TruckerToTrucker explains its own challenges in distributing its trucker scholarship money:

“In 2013, decided to put together a new scholarship. This trucker scholarship is specifically for those who want to become professional drivers. It’s a great way to give back to the hard working community that makes our industry possible.

We couldn’t give the money away!

After several weeks of contacting professional commercial driving schools and trucking organizations, we had maybe 3-4 applicants. In addition, we had lots of unreturned calls and emails.

We were offering a $1,000 scholarship with no obligations on the winner or school, and it was almost impossible to give the money away! That’s crazy.

We also talked with other organizations that offered trucking related scholarships, and they had the same issue. Money, free money, they’d like to give to promising individuals looking to start a new career…and nobody applied for it.

TruckerToTrucker sees the lack of applicants but recognizing the need for the scholarship. Also, their mission is to create a “single resource for legitimate scholarships.”

More than a half-dozen scholarships are detailed on the site.


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The Women in Trucking Accelerate! Conference and Expo runs from Nov. 7-9 in Dallas, Texas. The conference strives to bring gender diversity to the trucking industry and show how diversity can positively impact a driver’s career and a company’s success.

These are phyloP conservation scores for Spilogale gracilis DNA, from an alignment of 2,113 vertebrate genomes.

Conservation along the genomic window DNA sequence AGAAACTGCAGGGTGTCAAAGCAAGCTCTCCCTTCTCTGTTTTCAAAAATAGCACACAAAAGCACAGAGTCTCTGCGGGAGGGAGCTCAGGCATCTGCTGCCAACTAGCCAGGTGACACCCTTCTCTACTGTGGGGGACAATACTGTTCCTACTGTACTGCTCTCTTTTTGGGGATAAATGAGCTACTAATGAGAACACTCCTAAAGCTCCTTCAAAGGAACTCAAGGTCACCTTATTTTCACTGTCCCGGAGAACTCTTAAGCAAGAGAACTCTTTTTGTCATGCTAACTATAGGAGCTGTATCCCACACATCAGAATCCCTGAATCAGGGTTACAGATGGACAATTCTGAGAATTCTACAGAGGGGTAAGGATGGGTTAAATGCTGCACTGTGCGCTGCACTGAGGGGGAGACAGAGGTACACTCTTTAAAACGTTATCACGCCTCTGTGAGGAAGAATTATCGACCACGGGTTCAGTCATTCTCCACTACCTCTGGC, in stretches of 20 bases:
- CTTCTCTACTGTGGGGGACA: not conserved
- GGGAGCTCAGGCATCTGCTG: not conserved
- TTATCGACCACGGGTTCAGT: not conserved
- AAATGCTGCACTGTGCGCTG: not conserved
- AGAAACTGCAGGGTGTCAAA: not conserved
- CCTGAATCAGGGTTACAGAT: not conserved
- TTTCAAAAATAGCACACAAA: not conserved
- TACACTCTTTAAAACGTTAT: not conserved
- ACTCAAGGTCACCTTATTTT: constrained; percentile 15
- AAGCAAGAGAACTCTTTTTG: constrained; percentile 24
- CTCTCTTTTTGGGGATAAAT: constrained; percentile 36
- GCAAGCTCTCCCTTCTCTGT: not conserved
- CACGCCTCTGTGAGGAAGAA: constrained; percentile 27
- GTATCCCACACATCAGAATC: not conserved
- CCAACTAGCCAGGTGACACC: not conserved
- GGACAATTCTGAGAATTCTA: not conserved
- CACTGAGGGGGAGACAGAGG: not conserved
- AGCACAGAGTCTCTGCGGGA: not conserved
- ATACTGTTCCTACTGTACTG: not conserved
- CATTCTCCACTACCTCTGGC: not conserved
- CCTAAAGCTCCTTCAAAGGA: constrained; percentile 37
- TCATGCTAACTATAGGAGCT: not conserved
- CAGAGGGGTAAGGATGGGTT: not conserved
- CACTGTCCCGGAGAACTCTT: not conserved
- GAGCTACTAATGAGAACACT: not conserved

Several Women in Trucking members will be on hand at the conference, including trucking companies, truck driving schools, manufacturers, health and wellness businesses and more.

First, the conference kicks off with the opening session (1:15 p.m. Monday, Nov. 7), when FMCSA Administrator Scott Darling discusses safety in trucking.

Also, the conference offers valuable networking opportunities among those who value gender diversity in the industry. In addition, there are more than 30 sessions on important transportation issues and trends. Drive My Way’s own Beth Potratz, the company’s president and CEO, will participate in one of those sessions, “Secrets to Successful Mentoring and Why It’s So Important.”

Expect engaging discussion about how women can:

  • Use mentoring to their advantage
  • Why some programs work and others don’t
  • What types of mentoring are available for new female drivers
  • And more

“I’m excited to be part of this important women-focused conference,” Potratz says. “As a woman-owned business in the trucking industry, Drive My Way is proud to be represented at Accelerate! and be part of a conversation that fosters the success of women in CDL trucking jobs.”

If you’re a truck driver looking for a job that fits your qualifications and lifestyle, visit us at Booth 607.

Drive My Way matchmakers will be on hand to answer your questions and help you register on Therefore, you can get one step closer to landing the best job for you.